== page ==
Shopping Gluten Free

Experimenting with Almond Milk

almond milkDo you have a preferred non-dairy milk?

Luckily, we don’t need to be lactose-free in our house, though there was a little friend some years ago who was dairy-free, so I got used to using Pure to cook with, to having Swedish Glace dairy-free icecream in the freezer, and even soya milk occasionally. Though I’m not a fan of soya milk…

I was offered the chance to try some almond milks – Almond Breeze, from Blue Diamond – and since I love almonds (there’s always an open packet here, for snacking on) I thought I’d say yes. They kindly sent me two: one ‘original’ and one ‘unsweetened’.

Because I was hesitant about the ‘sweetened’ version (sweet milk?), I decided to try making yoghurt with it. I have a yoghurt maker, because we do get through a lot of yoghurt, and there are lots of recipes for almond milk yoghurt on the web… How hard can it be? I thought. Instead of using live yoghurt as a starter, which I’d usually use for ‘normal’ yoghurt, I bought some freeze-dried yoghurt starter, and I added a little extra sugar, so the culture would have something to eat.

Oh dear.

It went well for the first few hours, but overnight the yoghurt split and curdled, turning a rather unpleasant grey colour. I wasn’t expecting it to be exactly the same – because almond milk just isn’t the same colour as dairy milk – but this was a disaster.

Checking up on the Almond Breeze site, it does say ‘don’t make yoghurt’—and now I know why.

However, the unsweetened almond milk experiment worked very well.

It has a pleasant and extremely mild taste, and worked well in hot chocolate (the hot chocolate drinker in the house said it was ‘awesome’ – hmmm) and was surprisingly OK in tea: I thought it might taste a bit odd, but it really didn’t.

We enjoyed it on cereals in the morning, and even in porridge (use gluten free oats, obviously – and only if you can tolerate them).

And today I made a medieval apple almond soup, from A Feast of Ice and Fire: The Official Game of Thrones Companion Cookbook*… very nice. This is essentially apple puree, let down with almond milk and honey, with cinnamon sugar, saffron and salt. Very much a ‘honey’ taste, and again, very mild in flavour – and very autumnal, somehow. (How appropriate, if ‘winter is coming’…)

A bonus is that Almond Breeze is not only lower in calories and carbs than cows milk, but also has just as much calcium, so if this is something that matters to you – and it should be – then you could switch without losing the calcium benefits.

Will we switch? Well, we don’t need to be dairy-free, so probably not all the way—besides, I really like yoghurt—but next time I have a dairy-free visitor, I’ll look for almond milk.

Yes! You Can

Which gluten free bread are you eating at the moment?

Maybe you make homemade regularly; maybe you get bread on prescription… but if you buy gluten free bread from a UK supermarket, do try the new Roberts Bakery bread, branded ‘Yes! You Can’.

They do white and brown sliced loaves, and they are really very good indeed.

After my earlier posting, when I found the Yes! You Can loaves unexpectedly in my local supermarket, I was contacted within 3 hours by the General Manager at Frank Roberts & Sons (GF Division). Impressive response times!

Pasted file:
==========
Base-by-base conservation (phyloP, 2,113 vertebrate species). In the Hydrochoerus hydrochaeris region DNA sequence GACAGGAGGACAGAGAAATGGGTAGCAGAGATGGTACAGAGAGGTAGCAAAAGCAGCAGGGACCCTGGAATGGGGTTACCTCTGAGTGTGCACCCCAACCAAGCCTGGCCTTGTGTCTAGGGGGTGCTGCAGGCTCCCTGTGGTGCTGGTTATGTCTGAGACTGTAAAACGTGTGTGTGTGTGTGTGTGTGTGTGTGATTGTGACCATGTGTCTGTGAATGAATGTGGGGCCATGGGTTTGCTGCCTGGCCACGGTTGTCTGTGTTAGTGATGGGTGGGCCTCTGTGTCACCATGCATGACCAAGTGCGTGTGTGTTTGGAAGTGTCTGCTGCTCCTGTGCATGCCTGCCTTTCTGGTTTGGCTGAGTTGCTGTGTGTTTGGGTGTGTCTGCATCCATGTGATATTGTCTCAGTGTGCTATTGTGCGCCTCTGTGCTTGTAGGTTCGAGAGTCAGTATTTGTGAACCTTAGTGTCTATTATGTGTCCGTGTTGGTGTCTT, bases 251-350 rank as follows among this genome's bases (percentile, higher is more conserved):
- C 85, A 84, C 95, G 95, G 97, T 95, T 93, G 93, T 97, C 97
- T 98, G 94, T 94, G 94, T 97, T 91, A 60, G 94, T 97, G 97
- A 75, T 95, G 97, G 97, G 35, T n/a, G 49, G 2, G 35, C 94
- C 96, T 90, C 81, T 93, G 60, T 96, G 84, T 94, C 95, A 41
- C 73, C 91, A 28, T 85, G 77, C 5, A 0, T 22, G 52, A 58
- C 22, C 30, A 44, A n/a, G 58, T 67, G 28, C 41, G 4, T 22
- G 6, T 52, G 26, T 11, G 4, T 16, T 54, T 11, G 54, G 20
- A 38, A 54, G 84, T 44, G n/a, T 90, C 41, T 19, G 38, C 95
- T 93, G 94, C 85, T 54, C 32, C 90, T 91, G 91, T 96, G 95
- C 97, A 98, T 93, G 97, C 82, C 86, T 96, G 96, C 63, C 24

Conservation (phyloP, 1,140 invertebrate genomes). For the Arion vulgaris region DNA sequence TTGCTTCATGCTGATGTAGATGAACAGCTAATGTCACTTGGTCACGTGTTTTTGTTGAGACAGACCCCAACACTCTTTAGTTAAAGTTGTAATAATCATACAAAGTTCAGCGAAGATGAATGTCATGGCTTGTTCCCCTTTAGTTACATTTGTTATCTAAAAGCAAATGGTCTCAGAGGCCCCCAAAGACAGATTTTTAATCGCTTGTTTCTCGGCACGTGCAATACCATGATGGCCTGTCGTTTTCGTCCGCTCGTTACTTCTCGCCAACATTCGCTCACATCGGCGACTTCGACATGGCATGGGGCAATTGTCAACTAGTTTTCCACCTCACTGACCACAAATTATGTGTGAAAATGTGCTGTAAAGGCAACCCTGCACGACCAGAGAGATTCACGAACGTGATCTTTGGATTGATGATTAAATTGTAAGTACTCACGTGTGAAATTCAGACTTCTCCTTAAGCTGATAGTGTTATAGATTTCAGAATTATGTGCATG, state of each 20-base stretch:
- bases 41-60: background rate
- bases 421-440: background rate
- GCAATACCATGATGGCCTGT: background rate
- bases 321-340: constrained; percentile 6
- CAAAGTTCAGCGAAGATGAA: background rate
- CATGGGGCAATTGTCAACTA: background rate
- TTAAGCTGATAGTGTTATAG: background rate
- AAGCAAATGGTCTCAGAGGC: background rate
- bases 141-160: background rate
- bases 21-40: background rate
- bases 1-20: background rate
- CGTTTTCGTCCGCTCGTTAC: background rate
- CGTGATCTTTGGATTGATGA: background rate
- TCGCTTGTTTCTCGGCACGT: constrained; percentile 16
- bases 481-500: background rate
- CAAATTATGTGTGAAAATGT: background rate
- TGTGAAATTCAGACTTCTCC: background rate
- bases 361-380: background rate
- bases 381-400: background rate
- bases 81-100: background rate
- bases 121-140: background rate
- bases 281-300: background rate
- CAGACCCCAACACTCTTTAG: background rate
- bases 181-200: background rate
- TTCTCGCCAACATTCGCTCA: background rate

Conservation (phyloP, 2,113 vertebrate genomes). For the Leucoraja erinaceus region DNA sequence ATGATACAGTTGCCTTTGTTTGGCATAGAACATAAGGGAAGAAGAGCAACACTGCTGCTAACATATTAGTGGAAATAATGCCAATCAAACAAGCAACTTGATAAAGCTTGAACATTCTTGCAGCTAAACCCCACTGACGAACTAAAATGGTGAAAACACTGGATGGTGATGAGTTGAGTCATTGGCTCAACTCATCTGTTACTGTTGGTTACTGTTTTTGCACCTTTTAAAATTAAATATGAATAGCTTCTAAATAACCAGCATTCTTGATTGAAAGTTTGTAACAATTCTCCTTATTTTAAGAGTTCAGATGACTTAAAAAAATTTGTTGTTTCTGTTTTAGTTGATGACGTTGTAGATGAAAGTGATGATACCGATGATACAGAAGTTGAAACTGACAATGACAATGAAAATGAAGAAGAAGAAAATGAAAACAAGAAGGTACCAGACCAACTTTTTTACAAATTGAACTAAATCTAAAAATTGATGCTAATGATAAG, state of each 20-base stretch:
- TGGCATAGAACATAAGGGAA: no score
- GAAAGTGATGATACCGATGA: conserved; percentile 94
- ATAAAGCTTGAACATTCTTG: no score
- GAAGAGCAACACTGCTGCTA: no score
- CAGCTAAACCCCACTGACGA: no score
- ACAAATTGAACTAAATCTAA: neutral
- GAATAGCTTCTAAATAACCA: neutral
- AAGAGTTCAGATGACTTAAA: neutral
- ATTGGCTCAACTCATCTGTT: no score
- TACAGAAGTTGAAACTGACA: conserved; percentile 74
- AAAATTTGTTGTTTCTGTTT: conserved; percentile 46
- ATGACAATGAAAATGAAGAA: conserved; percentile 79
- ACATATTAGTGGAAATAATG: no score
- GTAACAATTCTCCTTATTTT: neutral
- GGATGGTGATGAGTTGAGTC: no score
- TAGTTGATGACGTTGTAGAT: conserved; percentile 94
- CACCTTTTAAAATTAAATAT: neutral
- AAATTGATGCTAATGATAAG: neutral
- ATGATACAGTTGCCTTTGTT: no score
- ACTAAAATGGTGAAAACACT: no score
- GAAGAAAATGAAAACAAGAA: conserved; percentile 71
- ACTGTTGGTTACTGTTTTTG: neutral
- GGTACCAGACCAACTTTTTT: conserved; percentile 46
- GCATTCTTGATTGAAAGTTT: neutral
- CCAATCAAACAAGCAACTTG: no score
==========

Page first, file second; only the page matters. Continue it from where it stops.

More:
He sent us some loaves to try, both white and brown: I think we’ve given them an exhaustive tryout, using the bread at a variety of meals, fresh, toasted, and in recipes such as fish cakes, including in packed lunch sandwiches for daughter’s Duke of Edinburgh expedition – yes, they survived without crumbling!

Apart from the taste, which we like a lot, and the texture, which is soft and pliable without falling apart, the bread has been carefully made to be low in fat. We know this is an on-going issue with gluten free products, and I think this is commendable. The loaves are also wheat free and dairy free – and are made without egg and nuts, though eggs are handled on-site, and nuts are handled by suppliers of ingredients.

Notably, the bread was enjoyed by coeliac and non-coeliac alike: yes, we run a mixed household here.

Do try the bread. You can find the loaves in Tesco and the Co-op across the country: our Tesco had more in yesterday.

They’re made at the Davies Bakery near Chester, which is a dedicated gluten free bakery, and which was bought specifically so that the Roberts Bakery could enter the gluten free market.

There are plans for other products… I’m looking forward to finding out what those might be!

Two and a Half Cheers for Tesco Free From

Have you spotted the gluten free ready meals from Tesco yet?

We came across them almost by accident; I don’t usually go down that aisle in the store, because I don’t usually buy ready meals (too expensive to feed five of us on ready meals), and even if I did, I wouldn’t expect anything to be gluten free.

But I found these when I placed an order online:

  • Free From three cheese fusilli pasta bake
  • Free From chicken and bacon pasta bake
  • Free From beef lasagne
  • Free From beef and dumplings
  • and Free From spaghetti bolognaise.

Did I miss something? Or did these just sneak in without much publicity? I even chatted to the Tesco Free From brand people at the recent Free From Foods Awards event, and they were all about the Free From dairy-free products, and didn’t even mention these…